The woman explains this in urgent tones and she scrambles off of her bicycle and up the steps to the office at St. Bernardine’s.  She receives a sack lunch and eats where she stands.

After a bit of sandwich she asks, “Would it be too greedy if I asked for another?” When a volunteer hands her a second lunch, she thanks him, pulls her hood over her face and quietly cries.

Then in a flash she’s back on the bike and gone...but hopefully not forgotten.

That’s the goal of Poverty Awareness Month, an initiative by The U.S. Bishops’ Catholic Campaign for Human Development (CCHD). Throughout the month of January, Catholics are asked to consider the plight of the poor and how they can help Daily reflections and suggestions are available at usccb.org/about/catholic-campaign-for-human-developmentpoverty-educatio/poverty-awareness-month.cfm.

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“We have been praying for you unceasingly...”

The following are the remarks of Sacramento Auxiliary Bishop Myron Cotta at the Interfaith Council of Sacramento’s multi-denominational prayer service this week.

Good morning. A Blessed and Happy New Year to all!

As Auxiliary Bishop of the Diocese of Sacramento, and in the name of Bishop Soto, our Diocesan Bishop, along with the staff of the Cathedral, and together with my brothers and sisters representing our Faith Communities, we welcome you to this beloved and historic house of worship, the Cathedral of the Blessed Sacrament.

This morning we gather to offer our prayers for you, the Legislators of State of California. As a sign of unity, we gather to ask God’s blessing upon you as you embrace the duties of this New Year.

We turn to the works of St. Paul found in his Letter to the Colossians. I believe they express the sentiments of this prayer service we offer in your honor.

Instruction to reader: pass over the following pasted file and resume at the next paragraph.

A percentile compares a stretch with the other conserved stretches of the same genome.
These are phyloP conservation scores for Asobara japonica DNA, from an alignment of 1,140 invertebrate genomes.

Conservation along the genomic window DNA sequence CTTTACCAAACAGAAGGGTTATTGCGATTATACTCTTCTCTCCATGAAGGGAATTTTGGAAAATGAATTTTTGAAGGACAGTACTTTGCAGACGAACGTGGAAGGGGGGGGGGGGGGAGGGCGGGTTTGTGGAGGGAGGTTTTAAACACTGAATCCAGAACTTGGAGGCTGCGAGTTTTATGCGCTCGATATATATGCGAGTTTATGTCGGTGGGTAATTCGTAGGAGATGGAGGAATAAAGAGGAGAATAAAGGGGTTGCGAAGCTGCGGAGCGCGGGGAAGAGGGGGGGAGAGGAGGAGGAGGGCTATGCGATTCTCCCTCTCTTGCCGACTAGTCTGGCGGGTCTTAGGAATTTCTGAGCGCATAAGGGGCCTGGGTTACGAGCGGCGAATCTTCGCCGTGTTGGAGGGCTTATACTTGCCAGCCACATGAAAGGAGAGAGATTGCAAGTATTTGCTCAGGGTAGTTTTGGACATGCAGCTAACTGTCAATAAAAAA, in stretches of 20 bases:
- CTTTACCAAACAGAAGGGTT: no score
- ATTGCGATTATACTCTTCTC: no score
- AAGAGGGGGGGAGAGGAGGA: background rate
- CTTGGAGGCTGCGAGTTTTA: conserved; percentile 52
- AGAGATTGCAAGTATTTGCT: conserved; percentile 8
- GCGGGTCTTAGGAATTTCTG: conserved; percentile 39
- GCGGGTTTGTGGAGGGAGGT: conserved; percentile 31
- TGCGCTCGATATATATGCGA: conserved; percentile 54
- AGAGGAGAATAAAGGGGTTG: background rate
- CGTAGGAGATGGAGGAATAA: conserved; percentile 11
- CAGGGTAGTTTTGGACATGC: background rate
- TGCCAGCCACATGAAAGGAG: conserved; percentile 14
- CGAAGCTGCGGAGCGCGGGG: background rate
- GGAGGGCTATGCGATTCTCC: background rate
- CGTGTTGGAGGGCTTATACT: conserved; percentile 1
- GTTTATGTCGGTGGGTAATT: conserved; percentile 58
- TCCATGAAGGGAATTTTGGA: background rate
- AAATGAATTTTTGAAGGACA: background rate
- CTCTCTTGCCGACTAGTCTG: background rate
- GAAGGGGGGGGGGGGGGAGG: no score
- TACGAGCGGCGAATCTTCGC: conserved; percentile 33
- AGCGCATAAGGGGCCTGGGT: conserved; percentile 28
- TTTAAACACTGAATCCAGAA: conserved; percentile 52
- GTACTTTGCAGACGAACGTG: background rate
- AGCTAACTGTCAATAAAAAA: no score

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On The Web:

Walks for Life in Northern and Southern California:

On January 21, Walk for Life West Coast and One Life LA will be holding concurrent walks in San Francisco and Los Angeles to commemorate the anniversary of Roe v. Wade and to be a vocal and visual message that people stand for life and shed light on the physical and emotional violence that abortion does to women and children.   

The events are free and for those attending there are opportunities for parishes and youth groups to participate even if travel is not a possibility.

 

Auxiliary Bishop Solis to head Salt Lake City

Auxiliary Bishop Oscar Solis was listening to his brother priests during a morning deanery meeting in San Pedro when his cell phone began to vibrate. He ignored it. It went off again. And then again, but he didn’t answer.

He had another meeting later that afternoon, so he couldn’t join the others for lunch. He checked his phone and noticed that it was the papal nuncio — Archbishop Christophe Pierre — who had been calling. Bishop Solis called him back. 

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January is Human Trafficking Month

It is estimated 17,000 vulnerable men, women and children are trafficked across U.S. borders and then forced into slavery each year.

For more than a decade, the United States Conference of Catholic Bishops (USCCB) has been a national leader in advocacy and education to eradicate sex and labor trafficking. For six years, USCCB and its partners provided intensive case management services to victims of human trafficking, assisting more than 2,232 survivors of trafficking and over 500 of their family members.

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January 13, 2017
Vol. 10, No. 2